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Equitable publishing part 2: Access rules

Estimated reading time: 8 minutes

With contributions from Thomas Shanahan (@clifford0584) and Teresa Chan (@TChanMD). Read equitable publishing part 1: Appraising an audience and part 3: Author, sponsor, mentor, replay.

Over a cup of coffee

Your study team has finally decided on an appropriate journal for your work. You are keen to ensure you reach the widest possible audience, but the article processing cost looks quite steep. You are having second thoughts and decide to discuss the merits of, and different options for open access, over a cup of coffee.

Purchasing power to the people

To understand purchasing power is to understand inequity in research access. In part 1, we described the Burundi audience test which can be used to evaluate your work’s audience and the relative cost of access to your article.

The test assumes you have an audience for your research in a low-income country. It then challenges you to consider the cost of access to your publication from the perspective of a researcher from that country. This is done by converting the actual article access cost into a hypothetical cost in pounds, where the pound has the same purchasing power as that of the low-income country’s currency.

The conversion is in fact a real number: the purchasing power parity index (PPPI). It is annually calculated and published by the World Bank. The index describes the adjustment required between the exchange rates of two currencies to make their purchasing power at par with each other.

A simple way to think about this definition is to consider the cost of a cup of coffee when on holiday, in say Burundi. If a cup of coffee in Burundi costs F2,200, it should cost 80p in England (considering an exchange rate of roughly £1=F2,750). But it doesn’t. It costs around £2.75 for a cup of coffee in England, an adjustment of about 3.4.

Although this means cheap coffee for your holiday in Burundi, it also means expensive coffee for a Burundian tourist in England – 3.4 times more expensive. Now, by applying the adjustment in reverse we can convert the actual cost of a cup of coffee into a hypothetical cost in pounds, so that the pound has the same purchasing power as that of the Burundian Franc – in other words you can experience the cost as if you were a Burundian buying a coffee in England. So, £2.75 multiplied by 3.4, which is £9.35 – which better be a decent cup of coffee.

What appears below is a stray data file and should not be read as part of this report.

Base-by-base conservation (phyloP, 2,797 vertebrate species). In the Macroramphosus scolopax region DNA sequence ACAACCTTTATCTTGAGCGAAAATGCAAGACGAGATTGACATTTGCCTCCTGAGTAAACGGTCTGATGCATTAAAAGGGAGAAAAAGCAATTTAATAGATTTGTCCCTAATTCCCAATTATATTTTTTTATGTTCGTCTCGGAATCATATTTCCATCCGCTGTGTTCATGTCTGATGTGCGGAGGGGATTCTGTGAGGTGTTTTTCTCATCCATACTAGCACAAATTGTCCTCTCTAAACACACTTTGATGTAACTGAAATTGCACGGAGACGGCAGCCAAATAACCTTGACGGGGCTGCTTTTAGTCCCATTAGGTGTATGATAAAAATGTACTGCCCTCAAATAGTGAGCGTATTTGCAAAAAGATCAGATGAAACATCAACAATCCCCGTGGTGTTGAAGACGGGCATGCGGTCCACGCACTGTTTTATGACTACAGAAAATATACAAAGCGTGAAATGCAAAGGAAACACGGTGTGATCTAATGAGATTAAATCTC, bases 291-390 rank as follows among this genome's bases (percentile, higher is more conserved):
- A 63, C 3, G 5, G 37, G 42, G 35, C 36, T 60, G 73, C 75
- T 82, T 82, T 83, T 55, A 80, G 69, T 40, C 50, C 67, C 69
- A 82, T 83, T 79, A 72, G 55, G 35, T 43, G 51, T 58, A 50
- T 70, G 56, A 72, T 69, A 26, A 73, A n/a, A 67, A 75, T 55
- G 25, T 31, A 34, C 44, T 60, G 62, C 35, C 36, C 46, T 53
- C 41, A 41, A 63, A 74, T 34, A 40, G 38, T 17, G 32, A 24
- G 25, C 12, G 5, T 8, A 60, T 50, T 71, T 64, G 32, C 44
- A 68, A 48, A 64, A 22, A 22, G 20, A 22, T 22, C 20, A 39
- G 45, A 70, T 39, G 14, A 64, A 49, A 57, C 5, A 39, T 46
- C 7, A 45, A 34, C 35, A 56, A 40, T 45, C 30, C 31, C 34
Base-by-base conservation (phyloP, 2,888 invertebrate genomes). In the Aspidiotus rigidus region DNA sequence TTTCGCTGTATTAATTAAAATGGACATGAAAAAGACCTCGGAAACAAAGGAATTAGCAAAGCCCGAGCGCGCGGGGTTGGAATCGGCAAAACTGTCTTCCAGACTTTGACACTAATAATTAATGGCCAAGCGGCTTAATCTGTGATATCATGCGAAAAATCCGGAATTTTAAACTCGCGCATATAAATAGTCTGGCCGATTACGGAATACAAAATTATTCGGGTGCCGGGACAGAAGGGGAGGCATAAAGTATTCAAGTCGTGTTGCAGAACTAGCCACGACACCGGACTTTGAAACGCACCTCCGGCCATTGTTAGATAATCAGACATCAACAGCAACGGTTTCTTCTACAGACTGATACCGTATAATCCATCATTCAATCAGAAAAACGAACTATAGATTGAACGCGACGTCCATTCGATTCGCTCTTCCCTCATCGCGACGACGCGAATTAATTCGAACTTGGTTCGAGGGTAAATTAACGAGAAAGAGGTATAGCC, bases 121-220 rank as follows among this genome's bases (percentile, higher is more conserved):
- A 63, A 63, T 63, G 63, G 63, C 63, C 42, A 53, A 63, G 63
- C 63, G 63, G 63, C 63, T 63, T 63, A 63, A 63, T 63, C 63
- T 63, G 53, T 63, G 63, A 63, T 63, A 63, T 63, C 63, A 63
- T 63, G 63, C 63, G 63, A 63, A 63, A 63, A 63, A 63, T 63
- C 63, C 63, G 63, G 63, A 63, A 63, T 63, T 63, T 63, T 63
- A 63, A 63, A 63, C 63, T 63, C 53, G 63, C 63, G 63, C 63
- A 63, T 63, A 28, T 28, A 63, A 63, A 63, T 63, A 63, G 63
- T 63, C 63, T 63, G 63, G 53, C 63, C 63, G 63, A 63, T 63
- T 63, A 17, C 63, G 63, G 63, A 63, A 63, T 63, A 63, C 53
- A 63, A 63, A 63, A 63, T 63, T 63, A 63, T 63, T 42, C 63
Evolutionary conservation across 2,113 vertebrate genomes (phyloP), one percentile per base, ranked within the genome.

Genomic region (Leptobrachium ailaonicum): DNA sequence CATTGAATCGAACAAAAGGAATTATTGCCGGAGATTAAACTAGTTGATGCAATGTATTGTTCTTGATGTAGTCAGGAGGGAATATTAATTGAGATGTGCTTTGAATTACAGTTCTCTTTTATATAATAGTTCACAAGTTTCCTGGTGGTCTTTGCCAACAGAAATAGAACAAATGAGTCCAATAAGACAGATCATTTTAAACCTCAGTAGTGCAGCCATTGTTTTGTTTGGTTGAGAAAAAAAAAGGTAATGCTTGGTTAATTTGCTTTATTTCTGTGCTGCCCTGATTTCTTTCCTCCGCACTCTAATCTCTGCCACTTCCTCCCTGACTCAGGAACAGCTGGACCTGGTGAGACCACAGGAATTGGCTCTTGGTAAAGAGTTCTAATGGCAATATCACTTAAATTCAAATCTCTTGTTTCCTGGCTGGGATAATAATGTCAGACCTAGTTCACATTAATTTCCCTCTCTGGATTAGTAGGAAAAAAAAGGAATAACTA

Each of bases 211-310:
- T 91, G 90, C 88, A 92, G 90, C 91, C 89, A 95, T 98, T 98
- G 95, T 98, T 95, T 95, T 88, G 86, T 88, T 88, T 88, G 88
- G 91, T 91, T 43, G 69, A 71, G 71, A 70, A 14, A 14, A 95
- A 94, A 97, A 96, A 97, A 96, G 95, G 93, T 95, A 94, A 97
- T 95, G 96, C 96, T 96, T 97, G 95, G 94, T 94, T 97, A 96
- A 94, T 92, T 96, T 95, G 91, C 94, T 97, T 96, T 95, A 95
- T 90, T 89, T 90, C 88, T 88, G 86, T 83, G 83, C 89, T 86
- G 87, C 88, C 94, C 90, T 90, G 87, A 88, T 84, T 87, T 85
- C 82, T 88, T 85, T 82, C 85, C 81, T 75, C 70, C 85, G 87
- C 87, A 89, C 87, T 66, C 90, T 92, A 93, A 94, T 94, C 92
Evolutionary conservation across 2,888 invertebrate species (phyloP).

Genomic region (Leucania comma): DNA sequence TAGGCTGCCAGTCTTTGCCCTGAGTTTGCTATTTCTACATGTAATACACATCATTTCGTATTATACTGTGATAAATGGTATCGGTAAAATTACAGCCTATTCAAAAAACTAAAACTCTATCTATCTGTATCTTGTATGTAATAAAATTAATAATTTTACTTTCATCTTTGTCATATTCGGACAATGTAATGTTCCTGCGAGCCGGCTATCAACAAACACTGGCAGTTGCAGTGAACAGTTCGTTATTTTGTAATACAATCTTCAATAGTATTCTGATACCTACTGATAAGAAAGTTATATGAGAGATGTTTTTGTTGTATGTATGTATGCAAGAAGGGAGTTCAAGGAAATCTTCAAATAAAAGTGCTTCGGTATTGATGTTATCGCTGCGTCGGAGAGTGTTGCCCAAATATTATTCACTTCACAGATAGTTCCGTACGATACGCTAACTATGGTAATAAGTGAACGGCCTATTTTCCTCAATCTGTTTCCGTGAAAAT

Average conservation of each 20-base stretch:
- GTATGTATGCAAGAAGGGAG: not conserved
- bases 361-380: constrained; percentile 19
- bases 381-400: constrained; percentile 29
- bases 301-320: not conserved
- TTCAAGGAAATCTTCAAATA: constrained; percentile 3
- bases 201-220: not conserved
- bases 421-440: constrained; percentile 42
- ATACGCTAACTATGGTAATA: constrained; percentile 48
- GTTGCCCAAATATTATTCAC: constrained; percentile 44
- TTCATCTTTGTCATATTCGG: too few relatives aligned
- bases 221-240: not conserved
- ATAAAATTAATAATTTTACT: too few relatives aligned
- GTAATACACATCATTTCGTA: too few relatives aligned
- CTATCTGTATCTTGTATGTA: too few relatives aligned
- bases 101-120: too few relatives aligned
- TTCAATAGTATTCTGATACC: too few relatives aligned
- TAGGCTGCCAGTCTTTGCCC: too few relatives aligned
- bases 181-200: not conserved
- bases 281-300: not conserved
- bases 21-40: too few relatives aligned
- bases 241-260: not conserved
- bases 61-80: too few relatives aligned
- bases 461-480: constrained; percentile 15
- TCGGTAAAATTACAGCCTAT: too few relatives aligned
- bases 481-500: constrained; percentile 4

Reluctantly paying full price

The principle of applying purchasing power in reverse can be used to evaluate the cost of participating in global academia as well. This includes conferences, article process costs and article access costs. Unless a waiver or a discount applies, researchers from low- and middle-income countries will struggle to keep up with the far stronger purchasing power of high-income countries’ currencies.

Most journals offer a waiver to low-income country researchers, and discounts to some middle-income country researchers, to cover article processing costs. But waivers and discounts for article access costs are not common. (Thomas – I was able to get a waiver to publish a global emergency care article via support from my medical school. It is worth asking if you are medical student what support is available)

In real terms journals (sort of) support the flow of research from low- and middle-income countries, but not the flow of research to low- and middle-income countries. This is often referred to in debates around decolonising academia. Helping research flow into low- and middle-income countries is something we should actively seek to help with.

Conference access is interesting, as most high-income country conferences will offer some sort of discount to prospective delegates from low- and middle-income countries. The trick is to apply a discount equal to, or greater than the PPPI adjustment, in order for delegates from low- and middle-income countries to benefit. A 50% discount on a cup of coffee for a Burundian delegate will hypothetically still cost £4.67. We can hopefully all agree that it is not really a discount, considering the high-income delegate only pays £2.75.

WHO’s got access

The Health Inter-Network Access to Research Initiative (or Hinari for short) programme, is a World Health Organization collaboration with almost 200 publishers, providing access to their collections in low- and lower-middle income countries since 2002.

Sadly there are many critisisms of the programme. Eligibility tends to be restricted to dedicated teaching or research settings, and individual access is governed by access codes. Arguably this is true for academic library access in high-income countries as well, however, the share of the population with access to tertiary education is also substantially higher in high-income countries.

It isn’t exactly free for all either. Despite low-cost schemes, it often still proves unaffordable to many institutions (courtesy of the PPPI). Although an incredible resource, it does not provide access on par with that experienced in high-income countries. Publishers tacitly acknowledged this when publications related to the Ebola virus, that predominantly affected West-Africa, were made open access during its 2014-16 outbreak.